- Fushimi Inari-taisha
- Shinfuku-ji Temple
- Kiyomizu-dera Temple
We woke and stopped for a hearty meal of tempura and rice to start the day off. Then we caught a couple of trains to Inari which is where Fushimi Inari-taisha was. These are the iconic Japanese red arches that lead up to the Inari temple, (Inari is the god of rice). We soon arrived and saw one of the huge archways outside of the train station. We followed the pathway which lead to a temple surrounded by crowds of people. The archways here were guarded by two foxes each with a different item in its mouth.
We continued on the path and the intermittent archways. Then at the foot of the hill the gateways were placed one after the other to form a tunnel of archways over the path. It was a fantastic spectacle and each archway had been constructed at different times and had a series of Japanese characters on the back of each of the posts.
We carried on up the hill until we reached a section where a sign stated that we could hike to the top and there were 10 stations along the way.
So we decided to tackle the hike, the trial started off steep and stayed at that for all of the way. We wove through the hills and along the archway covered paths. After a while we made it to the top and found the temple which had a series of concrete tomb stones. Presumably for the monks that practiced there. We zig zagged through and along another path and came to a clearing in the forest. You could see over the entire city and it looked fantastic. The green mountain range in the background provided a superb contrast between it and the bight blue sky. And in the forefront the hustling bustling city of kyoto.
After soaking up the view we took a different route down which was really steep. So we began to run and managed to leg it most of the way down without face planting.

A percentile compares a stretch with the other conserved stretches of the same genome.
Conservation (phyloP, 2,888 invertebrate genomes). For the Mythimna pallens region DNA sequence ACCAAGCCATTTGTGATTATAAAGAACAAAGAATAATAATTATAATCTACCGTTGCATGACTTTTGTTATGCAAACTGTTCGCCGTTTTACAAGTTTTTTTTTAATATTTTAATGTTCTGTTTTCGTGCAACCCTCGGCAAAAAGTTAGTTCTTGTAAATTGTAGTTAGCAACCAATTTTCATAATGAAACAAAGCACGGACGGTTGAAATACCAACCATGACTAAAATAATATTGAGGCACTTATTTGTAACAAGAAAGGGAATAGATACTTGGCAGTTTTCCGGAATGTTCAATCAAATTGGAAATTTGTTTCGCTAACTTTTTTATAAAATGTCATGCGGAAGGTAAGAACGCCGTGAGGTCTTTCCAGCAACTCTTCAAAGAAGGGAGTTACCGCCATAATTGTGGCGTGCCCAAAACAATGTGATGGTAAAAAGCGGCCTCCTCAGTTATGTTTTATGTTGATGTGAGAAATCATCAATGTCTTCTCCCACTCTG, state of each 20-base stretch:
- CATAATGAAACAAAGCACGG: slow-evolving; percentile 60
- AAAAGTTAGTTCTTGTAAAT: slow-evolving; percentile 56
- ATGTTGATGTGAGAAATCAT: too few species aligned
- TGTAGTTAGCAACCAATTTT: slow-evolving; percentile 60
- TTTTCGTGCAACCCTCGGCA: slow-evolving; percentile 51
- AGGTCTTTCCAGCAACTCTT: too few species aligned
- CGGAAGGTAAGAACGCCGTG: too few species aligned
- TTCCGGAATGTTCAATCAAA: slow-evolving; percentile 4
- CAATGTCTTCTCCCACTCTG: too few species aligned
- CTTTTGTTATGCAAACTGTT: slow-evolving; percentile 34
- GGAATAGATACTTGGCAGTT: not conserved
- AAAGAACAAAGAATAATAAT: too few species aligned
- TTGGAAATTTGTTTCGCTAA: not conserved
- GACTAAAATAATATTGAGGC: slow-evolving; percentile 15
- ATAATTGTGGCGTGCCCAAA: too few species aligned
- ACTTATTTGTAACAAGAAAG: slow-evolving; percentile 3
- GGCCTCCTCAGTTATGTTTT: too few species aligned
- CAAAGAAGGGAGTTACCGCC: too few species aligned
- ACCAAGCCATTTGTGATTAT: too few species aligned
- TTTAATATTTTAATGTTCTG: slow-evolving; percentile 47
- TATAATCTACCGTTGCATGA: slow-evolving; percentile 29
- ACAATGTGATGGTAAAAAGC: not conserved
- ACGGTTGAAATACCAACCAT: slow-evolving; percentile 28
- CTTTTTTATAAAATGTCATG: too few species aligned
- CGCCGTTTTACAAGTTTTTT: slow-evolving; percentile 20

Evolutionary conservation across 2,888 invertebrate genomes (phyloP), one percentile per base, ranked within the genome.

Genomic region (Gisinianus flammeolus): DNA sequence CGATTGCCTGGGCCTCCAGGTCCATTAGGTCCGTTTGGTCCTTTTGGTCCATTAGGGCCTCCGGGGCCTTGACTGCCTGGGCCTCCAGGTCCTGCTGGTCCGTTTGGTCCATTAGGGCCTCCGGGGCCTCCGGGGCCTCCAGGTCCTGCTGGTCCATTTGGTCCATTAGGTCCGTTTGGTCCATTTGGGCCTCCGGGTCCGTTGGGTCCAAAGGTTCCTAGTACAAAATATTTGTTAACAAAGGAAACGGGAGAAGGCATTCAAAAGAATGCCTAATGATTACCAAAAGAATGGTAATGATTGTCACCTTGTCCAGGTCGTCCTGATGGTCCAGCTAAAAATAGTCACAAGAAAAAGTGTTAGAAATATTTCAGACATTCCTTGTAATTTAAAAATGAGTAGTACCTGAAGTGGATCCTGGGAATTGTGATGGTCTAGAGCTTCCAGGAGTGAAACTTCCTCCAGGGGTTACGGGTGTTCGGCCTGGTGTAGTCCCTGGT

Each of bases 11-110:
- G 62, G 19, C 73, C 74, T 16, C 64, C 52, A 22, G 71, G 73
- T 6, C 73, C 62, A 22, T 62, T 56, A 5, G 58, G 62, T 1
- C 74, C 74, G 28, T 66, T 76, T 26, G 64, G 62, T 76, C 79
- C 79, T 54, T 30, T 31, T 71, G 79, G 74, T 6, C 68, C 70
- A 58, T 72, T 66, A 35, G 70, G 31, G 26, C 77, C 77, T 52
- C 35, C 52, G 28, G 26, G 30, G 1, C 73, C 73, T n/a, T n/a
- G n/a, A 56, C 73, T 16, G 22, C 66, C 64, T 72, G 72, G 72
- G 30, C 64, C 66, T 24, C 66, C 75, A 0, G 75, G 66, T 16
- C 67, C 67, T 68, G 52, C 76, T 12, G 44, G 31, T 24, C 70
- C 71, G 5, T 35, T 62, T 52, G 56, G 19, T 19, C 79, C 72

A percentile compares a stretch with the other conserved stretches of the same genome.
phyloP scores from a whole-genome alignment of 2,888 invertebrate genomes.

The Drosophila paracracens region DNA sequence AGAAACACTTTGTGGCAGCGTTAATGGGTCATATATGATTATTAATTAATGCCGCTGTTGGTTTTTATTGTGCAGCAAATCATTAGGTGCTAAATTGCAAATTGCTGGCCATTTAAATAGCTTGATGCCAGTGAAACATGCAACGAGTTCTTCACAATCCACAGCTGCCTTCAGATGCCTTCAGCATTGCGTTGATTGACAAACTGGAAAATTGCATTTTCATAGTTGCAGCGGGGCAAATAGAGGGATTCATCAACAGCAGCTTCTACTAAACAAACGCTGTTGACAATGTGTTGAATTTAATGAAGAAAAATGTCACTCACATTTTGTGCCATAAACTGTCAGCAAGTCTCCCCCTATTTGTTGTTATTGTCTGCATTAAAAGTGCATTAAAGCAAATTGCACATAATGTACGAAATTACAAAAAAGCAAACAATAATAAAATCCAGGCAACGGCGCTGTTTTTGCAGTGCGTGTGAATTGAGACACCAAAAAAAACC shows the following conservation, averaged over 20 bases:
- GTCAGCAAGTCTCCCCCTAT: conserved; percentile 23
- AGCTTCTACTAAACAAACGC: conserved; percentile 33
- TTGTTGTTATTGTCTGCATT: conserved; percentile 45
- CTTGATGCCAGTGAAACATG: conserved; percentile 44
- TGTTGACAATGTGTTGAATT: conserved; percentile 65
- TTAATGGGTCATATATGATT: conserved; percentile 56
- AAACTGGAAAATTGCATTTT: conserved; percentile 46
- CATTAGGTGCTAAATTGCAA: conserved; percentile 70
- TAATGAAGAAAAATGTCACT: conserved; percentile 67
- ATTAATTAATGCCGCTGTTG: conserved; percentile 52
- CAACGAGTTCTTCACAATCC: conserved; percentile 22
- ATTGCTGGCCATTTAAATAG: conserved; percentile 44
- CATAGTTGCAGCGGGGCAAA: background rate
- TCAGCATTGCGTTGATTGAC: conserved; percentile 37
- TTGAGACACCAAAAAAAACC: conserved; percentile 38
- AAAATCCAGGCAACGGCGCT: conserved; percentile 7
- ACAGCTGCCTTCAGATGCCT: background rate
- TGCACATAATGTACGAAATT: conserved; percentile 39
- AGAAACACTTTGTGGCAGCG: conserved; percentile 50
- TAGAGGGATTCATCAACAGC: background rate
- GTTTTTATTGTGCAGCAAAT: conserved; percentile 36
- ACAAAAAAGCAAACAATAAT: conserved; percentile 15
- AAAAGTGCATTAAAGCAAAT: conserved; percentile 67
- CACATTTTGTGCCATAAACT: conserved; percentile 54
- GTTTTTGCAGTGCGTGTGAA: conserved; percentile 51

The path brought us out into a suburban area and we stumbled across Shinfuku-ji which is one of the oldest zen temples in Japan. We wondered around the courtyard taking in the buildings architecture. Each building was a work of art which must have taken years to construct.
After this we set our sites on reaching Kiyomizu-dera which was about a 2.5km walk so not too far and we could explore along the way. This temple boasts 1200 years of history and is an iconic temple of kyoto located in the hills. We began walking and on the way encountered an antique shop which had bizarre items inside of it. It was more like an eccentrics collection that had been acquired over years and it was interesting to look around. There were trays or small plastic baby toys, matchstick boxes, fans, geishas and various vintage signs to name a few.
We soon made it to the foot of the hill to the temple and stopped at a few shops along the way to see what was on offer.
Soon we made it to the temple and unfortunately the main hall was under construction but it was still interesting to look inside of it. The were crowds of people walking through. It was interesting to see how they had placed the wooden scaffolding around the existing trees limbs and branches. Back home they would have just got rid of the tree but the Japanese have a real respect for nature and understand its importance. I suppose in an ever increasing urban world nature becomes more important but many people won’t realise that until it’s too late.
We walked around the temple and found the love stones. Two stones around 10m from each other. The idea was that if you could walk from one to the other with your eyes shut then you would find true love. The stone you walked to was about 1m away from the staircase and that’s where I nearly ended falling down when I tried to find the stone.
Becky had a go and managed to find it with a little help from some spectators.
After this we walked along the hill side and came to a bright orange pegoda which you could see the temple from and a view over the city.
After exploring the temples we headed back to our guesthouse for a rest and a change. We freshened up and then went and got some dinner. We got a bowl of ramen and gyoza (fried dumplings) with rice which apparently was for one but filled us both up and called it a night our last in kyoto.
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